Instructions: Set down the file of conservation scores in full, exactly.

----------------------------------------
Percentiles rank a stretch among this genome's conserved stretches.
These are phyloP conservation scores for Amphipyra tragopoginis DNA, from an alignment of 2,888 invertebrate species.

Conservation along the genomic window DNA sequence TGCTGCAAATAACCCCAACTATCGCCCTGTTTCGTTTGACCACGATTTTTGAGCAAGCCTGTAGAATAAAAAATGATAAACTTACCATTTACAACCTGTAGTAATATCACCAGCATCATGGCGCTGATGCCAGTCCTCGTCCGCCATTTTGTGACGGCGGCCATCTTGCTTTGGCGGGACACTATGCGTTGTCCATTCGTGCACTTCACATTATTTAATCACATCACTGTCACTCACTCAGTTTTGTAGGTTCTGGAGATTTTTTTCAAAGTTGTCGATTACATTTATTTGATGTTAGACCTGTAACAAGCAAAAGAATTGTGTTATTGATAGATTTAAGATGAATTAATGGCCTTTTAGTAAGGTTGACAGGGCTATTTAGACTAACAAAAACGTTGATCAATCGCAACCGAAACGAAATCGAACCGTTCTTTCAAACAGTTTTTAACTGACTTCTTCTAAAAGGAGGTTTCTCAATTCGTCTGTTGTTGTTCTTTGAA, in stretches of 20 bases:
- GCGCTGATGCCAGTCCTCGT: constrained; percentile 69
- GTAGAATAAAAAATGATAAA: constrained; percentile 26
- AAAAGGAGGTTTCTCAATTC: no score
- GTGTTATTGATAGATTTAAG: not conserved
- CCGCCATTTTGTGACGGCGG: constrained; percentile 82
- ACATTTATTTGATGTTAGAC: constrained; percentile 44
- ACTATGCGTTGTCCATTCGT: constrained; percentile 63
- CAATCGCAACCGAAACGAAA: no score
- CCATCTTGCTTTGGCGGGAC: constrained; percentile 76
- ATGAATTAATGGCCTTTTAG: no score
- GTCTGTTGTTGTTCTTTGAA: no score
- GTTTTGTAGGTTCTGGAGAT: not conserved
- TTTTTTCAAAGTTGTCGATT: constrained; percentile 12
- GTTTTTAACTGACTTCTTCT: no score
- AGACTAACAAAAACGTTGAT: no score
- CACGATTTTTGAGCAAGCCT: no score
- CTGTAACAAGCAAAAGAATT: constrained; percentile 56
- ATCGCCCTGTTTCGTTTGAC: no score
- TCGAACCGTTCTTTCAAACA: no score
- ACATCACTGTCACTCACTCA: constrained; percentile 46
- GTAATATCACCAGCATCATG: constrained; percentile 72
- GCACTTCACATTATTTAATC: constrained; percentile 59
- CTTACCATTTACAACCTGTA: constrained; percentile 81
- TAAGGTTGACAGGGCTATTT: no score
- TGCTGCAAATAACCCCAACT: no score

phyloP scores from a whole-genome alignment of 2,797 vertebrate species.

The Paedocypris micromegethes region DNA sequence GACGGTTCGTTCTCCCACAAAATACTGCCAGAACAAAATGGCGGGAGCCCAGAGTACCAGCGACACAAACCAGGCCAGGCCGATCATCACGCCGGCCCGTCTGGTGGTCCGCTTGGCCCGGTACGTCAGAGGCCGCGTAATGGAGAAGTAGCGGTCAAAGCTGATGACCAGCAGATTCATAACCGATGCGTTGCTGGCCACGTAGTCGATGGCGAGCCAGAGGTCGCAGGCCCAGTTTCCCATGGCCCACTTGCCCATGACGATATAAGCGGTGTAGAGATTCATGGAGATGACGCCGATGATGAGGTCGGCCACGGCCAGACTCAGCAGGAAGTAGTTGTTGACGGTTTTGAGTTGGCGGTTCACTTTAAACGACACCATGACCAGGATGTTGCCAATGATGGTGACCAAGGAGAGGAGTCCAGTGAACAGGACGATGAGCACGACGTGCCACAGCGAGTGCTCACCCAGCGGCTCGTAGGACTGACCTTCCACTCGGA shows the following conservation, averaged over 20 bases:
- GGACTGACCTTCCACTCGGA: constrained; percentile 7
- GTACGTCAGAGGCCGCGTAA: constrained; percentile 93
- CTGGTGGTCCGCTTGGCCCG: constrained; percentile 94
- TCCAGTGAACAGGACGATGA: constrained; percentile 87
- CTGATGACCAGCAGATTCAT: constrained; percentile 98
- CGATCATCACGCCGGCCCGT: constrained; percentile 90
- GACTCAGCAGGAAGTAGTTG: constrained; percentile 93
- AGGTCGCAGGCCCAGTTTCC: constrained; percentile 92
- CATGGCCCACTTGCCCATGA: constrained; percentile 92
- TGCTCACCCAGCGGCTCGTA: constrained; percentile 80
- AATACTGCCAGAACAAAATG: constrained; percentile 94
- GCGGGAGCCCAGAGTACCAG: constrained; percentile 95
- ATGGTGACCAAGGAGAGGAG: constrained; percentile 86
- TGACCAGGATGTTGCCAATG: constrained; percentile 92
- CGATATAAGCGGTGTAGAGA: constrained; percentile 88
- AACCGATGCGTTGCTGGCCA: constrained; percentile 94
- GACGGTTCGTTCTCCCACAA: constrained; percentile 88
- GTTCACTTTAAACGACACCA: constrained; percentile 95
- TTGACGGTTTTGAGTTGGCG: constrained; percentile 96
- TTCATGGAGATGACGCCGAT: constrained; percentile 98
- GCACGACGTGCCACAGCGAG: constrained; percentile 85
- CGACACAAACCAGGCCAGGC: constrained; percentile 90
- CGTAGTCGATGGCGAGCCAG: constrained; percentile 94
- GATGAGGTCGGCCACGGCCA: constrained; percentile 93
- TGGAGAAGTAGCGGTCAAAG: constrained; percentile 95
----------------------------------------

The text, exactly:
Percentiles rank a stretch among this genome's conserved stretches.
These are phyloP conservation scores for Amphipyra tragopoginis DNA, from an alignment of 2,888 invertebrate species.

Conservation along the genomic window DNA sequence TGCTGCAAATAACCCCAACTATCGCCCTGTTTCGTTTGACCACGATTTTTGAGCAAGCCTGTAGAATAAAAAATGATAAACTTACCATTTACAACCTGTAGTAATATCACCAGCATCATGGCGCTGATGCCAGTCCTCGTCCGCCATTTTGTGACGGCGGCCATCTTGCTTTGGCGGGACACTATGCGTTGTCCATTCGTGCACTTCACATTATTTAATCACATCACTGTCACTCACTCAGTTTTGTAGGTTCTGGAGATTTTTTTCAAAGTTGTCGATTACATTTATTTGATGTTAGACCTGTAACAAGCAAAAGAATTGTGTTATTGATAGATTTAAGATGAATTAATGGCCTTTTAGTAAGGTTGACAGGGCTATTTAGACTAACAAAAACGTTGATCAATCGCAACCGAAACGAAATCGAACCGTTCTTTCAAACAGTTTTTAACTGACTTCTTCTAAAAGGAGGTTTCTCAATTCGTCTGTTGTTGTTCTTTGAA, in stretches of 20 bases:
- GCGCTGATGCCAGTCCTCGT: constrained; percentile 69
- GTAGAATAAAAAATGATAAA: constrained; percentile 26
- AAAAGGAGGTTTCTCAATTC: no score
- GTGTTATTGATAGATTTAAG: not conserved
- CCGCCATTTTGTGACGGCGG: constrained; percentile 82
- ACATTTATTTGATGTTAGAC: constrained; percentile 44
- ACTATGCGTTGTCCATTCGT: constrained; percentile 63
- CAATCGCAACCGAAACGAAA: no score
- CCATCTTGCTTTGGCGGGAC: constrained; percentile 76
- ATGAATTAATGGCCTTTTAG: no score
- GTCTGTTGTTGTTCTTTGAA: no score
- GTTTTGTAGGTTCTGGAGAT: not conserved
- TTTTTTCAAAGTTGTCGATT: constrained; percentile 12
- GTTTTTAACTGACTTCTTCT: no score
- AGACTAACAAAAACGTTGAT: no score
- CACGATTTTTGAGCAAGCCT: no score
- CTGTAACAAGCAAAAGAATT: constrained; percentile 56
- ATCGCCCTGTTTCGTTTGAC: no score
- TCGAACCGTTCTTTCAAACA: no score
- ACATCACTGTCACTCACTCA: constrained; percentile 46
- GTAATATCACCAGCATCATG: constrained; percentile 72
- GCACTTCACATTATTTAATC: constrained; percentile 59
- CTTACCATTTACAACCTGTA: constrained; percentile 81
- TAAGGTTGACAGGGCTATTT: no score
- TGCTGCAAATAACCCCAACT: no score

phyloP scores from a whole-genome alignment of 2,797 vertebrate species.

The Paedocypris micromegethes region DNA sequence GACGGTTCGTTCTCCCACAAAATACTGCCAGAACAAAATGGCGGGAGCCCAGAGTACCAGCGACACAAACCAGGCCAGGCCGATCATCACGCCGGCCCGTCTGGTGGTCCGCTTGGCCCGGTACGTCAGAGGCCGCGTAATGGAGAAGTAGCGGTCAAAGCTGATGACCAGCAGATTCATAACCGATGCGTTGCTGGCCACGTAGTCGATGGCGAGCCAGAGGTCGCAGGCCCAGTTTCCCATGGCCCACTTGCCCATGACGATATAAGCGGTGTAGAGATTCATGGAGATGACGCCGATGATGAGGTCGGCCACGGCCAGACTCAGCAGGAAGTAGTTGTTGACGGTTTTGAGTTGGCGGTTCACTTTAAACGACACCATGACCAGGATGTTGCCAATGATGGTGACCAAGGAGAGGAGTCCAGTGAACAGGACGATGAGCACGACGTGCCACAGCGAGTGCTCACCCAGCGGCTCGTAGGACTGACCTTCCACTCGGA shows the following conservation, averaged over 20 bases:
- GGACTGACCTTCCACTCGGA: constrained; percentile 7
- GTACGTCAGAGGCCGCGTAA: constrained; percentile 93
- CTGGTGGTCCGCTTGGCCCG: constrained; percentile 94
- TCCAGTGAACAGGACGATGA: constrained; percentile 87
- CTGATGACCAGCAGATTCAT: constrained; percentile 98
- CGATCATCACGCCGGCCCGT: constrained; percentile 90
- GACTCAGCAGGAAGTAGTTG: constrained; percentile 93
- AGGTCGCAGGCCCAGTTTCC: constrained; percentile 92
- CATGGCCCACTTGCCCATGA: constrained; percentile 92
- TGCTCACCCAGCGGCTCGTA: constrained; percentile 80
- AATACTGCCAGAACAAAATG: constrained; percentile 94
- GCGGGAGCCCAGAGTACCAG: constrained; percentile 95
- ATGGTGACCAAGGAGAGGAG: constrained; percentile 86
- TGACCAGGATGTTGCCAATG: constrained; percentile 92
- CGATATAAGCGGTGTAGAGA: constrained; percentile 88
- AACCGATGCGTTGCTGGCCA: constrained; percentile 94
- GACGGTTCGTTCTCCCACAA: constrained; percentile 88
- GTTCACTTTAAACGACACCA: constrained; percentile 95
- TTGACGGTTTTGAGTTGGCG: constrained; percentile 96
- TTCATGGAGATGACGCCGAT: constrained; percentile 98
- GCACGACGTGCCACAGCGAG: constrained; percentile 85
- CGACACAAACCAGGCCAGGC: constrained; percentile 90
- CGTAGTCGATGGCGAGCCAG: constrained; percentile 94
- GATGAGGTCGGCCACGGCCA: constrained; percentile 93
- TGGAGAAGTAGCGGTCAAAG: constrained; percentile 95